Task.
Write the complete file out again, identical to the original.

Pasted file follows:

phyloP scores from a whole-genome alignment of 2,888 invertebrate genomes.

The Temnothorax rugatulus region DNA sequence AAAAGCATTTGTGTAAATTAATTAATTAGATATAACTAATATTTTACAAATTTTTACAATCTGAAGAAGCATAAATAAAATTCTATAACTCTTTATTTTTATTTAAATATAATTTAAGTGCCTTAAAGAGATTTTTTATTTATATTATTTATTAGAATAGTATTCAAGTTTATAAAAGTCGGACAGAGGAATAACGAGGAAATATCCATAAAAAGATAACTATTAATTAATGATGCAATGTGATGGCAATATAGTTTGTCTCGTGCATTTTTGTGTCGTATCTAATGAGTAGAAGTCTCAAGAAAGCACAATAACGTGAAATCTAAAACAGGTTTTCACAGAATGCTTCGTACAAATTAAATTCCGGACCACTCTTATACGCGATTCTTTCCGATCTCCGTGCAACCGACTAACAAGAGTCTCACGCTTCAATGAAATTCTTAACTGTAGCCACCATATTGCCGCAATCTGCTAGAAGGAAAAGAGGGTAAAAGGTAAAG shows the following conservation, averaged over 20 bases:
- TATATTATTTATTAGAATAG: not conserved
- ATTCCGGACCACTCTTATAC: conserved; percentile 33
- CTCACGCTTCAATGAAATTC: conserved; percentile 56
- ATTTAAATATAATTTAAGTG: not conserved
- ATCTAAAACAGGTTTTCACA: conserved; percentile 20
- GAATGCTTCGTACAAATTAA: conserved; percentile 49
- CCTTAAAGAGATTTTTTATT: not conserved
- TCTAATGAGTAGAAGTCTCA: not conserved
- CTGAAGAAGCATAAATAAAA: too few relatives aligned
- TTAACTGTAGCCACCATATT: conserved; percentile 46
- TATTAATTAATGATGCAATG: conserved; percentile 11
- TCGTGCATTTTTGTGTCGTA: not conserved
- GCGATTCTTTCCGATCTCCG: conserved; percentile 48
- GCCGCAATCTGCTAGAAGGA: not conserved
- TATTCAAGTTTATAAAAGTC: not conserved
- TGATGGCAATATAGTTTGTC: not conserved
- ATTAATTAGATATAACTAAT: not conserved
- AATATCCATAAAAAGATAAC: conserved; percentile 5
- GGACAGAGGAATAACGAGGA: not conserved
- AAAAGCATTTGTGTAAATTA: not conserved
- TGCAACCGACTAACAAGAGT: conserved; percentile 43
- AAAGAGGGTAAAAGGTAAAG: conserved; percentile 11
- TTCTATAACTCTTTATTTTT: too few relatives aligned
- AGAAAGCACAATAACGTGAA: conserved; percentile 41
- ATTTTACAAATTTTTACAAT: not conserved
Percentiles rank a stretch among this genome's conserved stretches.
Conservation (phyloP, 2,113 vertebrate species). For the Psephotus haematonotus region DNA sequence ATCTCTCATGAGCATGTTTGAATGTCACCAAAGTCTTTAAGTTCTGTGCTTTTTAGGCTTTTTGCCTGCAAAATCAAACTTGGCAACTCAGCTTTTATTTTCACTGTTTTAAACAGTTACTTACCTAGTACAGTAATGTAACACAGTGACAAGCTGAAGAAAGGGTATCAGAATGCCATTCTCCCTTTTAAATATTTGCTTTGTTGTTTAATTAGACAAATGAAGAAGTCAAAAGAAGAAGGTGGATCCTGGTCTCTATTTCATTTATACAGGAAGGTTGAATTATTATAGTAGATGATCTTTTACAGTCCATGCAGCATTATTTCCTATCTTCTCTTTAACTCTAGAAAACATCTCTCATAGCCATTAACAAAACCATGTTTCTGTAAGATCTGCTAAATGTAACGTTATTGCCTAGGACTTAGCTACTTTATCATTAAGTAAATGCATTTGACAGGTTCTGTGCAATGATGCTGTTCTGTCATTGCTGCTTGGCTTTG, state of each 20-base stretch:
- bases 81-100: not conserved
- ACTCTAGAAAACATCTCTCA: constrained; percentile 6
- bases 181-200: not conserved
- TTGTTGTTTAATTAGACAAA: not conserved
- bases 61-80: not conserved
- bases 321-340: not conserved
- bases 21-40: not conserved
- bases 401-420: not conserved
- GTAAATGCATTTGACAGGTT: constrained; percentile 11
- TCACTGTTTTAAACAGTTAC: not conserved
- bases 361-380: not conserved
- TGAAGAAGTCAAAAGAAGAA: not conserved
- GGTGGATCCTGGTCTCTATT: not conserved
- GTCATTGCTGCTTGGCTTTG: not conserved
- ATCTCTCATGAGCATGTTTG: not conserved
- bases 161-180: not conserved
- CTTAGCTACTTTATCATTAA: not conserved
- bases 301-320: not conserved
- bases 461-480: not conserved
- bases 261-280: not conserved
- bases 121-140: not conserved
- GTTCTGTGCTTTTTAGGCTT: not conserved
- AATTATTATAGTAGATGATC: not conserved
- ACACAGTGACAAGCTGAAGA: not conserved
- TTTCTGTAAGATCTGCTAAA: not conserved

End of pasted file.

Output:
phyloP scores from a whole-genome alignment of 2,888 invertebrate genomes.

The Temnothorax rugatulus region DNA sequence AAAAGCATTTGTGTAAATTAATTAATTAGATATAACTAATATTTTACAAATTTTTACAATCTGAAGAAGCATAAATAAAATTCTATAACTCTTTATTTTTATTTAAATATAATTTAAGTGCCTTAAAGAGATTTTTTATTTATATTATTTATTAGAATAGTATTCAAGTTTATAAAAGTCGGACAGAGGAATAACGAGGAAATATCCATAAAAAGATAACTATTAATTAATGATGCAATGTGATGGCAATATAGTTTGTCTCGTGCATTTTTGTGTCGTATCTAATGAGTAGAAGTCTCAAGAAAGCACAATAACGTGAAATCTAAAACAGGTTTTCACAGAATGCTTCGTACAAATTAAATTCCGGACCACTCTTATACGCGATTCTTTCCGATCTCCGTGCAACCGACTAACAAGAGTCTCACGCTTCAATGAAATTCTTAACTGTAGCCACCATATTGCCGCAATCTGCTAGAAGGAAAAGAGGGTAAAAGGTAAAG shows the following conservation, averaged over 20 bases:
- TATATTATTTATTAGAATAG: not conserved
- ATTCCGGACCACTCTTATAC: conserved; percentile 33
- CTCACGCTTCAATGAAATTC: conserved; percentile 56
- ATTTAAATATAATTTAAGTG: not conserved
- ATCTAAAACAGGTTTTCACA: conserved; percentile 20
- GAATGCTTCGTACAAATTAA: conserved; percentile 49
- CCTTAAAGAGATTTTTTATT: not conserved
- TCTAATGAGTAGAAGTCTCA: not conserved
- CTGAAGAAGCATAAATAAAA: too few relatives aligned
- TTAACTGTAGCCACCATATT: conserved; percentile 46
- TATTAATTAATGATGCAATG: conserved; percentile 11
- TCGTGCATTTTTGTGTCGTA: not conserved
- GCGATTCTTTCCGATCTCCG: conserved; percentile 48
- GCCGCAATCTGCTAGAAGGA: not conserved
- TATTCAAGTTTATAAAAGTC: not conserved
- TGATGGCAATATAGTTTGTC: not conserved
- ATTAATTAGATATAACTAAT: not conserved
- AATATCCATAAAAAGATAAC: conserved; percentile 5
- GGACAGAGGAATAACGAGGA: not conserved
- AAAAGCATTTGTGTAAATTA: not conserved
- TGCAACCGACTAACAAGAGT: conserved; percentile 43
- AAAGAGGGTAAAAGGTAAAG: conserved; percentile 11
- TTCTATAACTCTTTATTTTT: too few relatives aligned
- AGAAAGCACAATAACGTGAA: conserved; percentile 41
- ATTTTACAAATTTTTACAAT: not conserved
Percentiles rank a stretch among this genome's conserved stretches.
Conservation (phyloP, 2,113 vertebrate species). For the Psephotus haematonotus region DNA sequence ATCTCTCATGAGCATGTTTGAATGTCACCAAAGTCTTTAAGTTCTGTGCTTTTTAGGCTTTTTGCCTGCAAAATCAAACTTGGCAACTCAGCTTTTATTTTCACTGTTTTAAACAGTTACTTACCTAGTACAGTAATGTAACACAGTGACAAGCTGAAGAAAGGGTATCAGAATGCCATTCTCCCTTTTAAATATTTGCTTTGTTGTTTAATTAGACAAATGAAGAAGTCAAAAGAAGAAGGTGGATCCTGGTCTCTATTTCATTTATACAGGAAGGTTGAATTATTATAGTAGATGATCTTTTACAGTCCATGCAGCATTATTTCCTATCTTCTCTTTAACTCTAGAAAACATCTCTCATAGCCATTAACAAAACCATGTTTCTGTAAGATCTGCTAAATGTAACGTTATTGCCTAGGACTTAGCTACTTTATCATTAAGTAAATGCATTTGACAGGTTCTGTGCAATGATGCTGTTCTGTCATTGCTGCTTGGCTTTG, state of each 20-base stretch:
- bases 81-100: not conserved
- ACTCTAGAAAACATCTCTCA: constrained; percentile 6
- bases 181-200: not conserved
- TTGTTGTTTAATTAGACAAA: not conserved
- bases 61-80: not conserved
- bases 321-340: not conserved
- bases 21-40: not conserved
- bases 401-420: not conserved
- GTAAATGCATTTGACAGGTT: constrained; percentile 11
- TCACTGTTTTAAACAGTTAC: not conserved
- bases 361-380: not conserved
- TGAAGAAGTCAAAAGAAGAA: not conserved
- GGTGGATCCTGGTCTCTATT: not conserved
- GTCATTGCTGCTTGGCTTTG: not conserved
- ATCTCTCATGAGCATGTTTG: not conserved
- bases 161-180: not conserved
- CTTAGCTACTTTATCATTAA: not conserved
- bases 301-320: not conserved
- bases 461-480: not conserved
- bases 261-280: not conserved
- bases 121-140: not conserved
- GTTCTGTGCTTTTTAGGCTT: not conserved
- AATTATTATAGTAGATGATC: not conserved
- ACACAGTGACAAGCTGAAGA: not conserved
- TTTCTGTAAGATCTGCTAAA: not conserved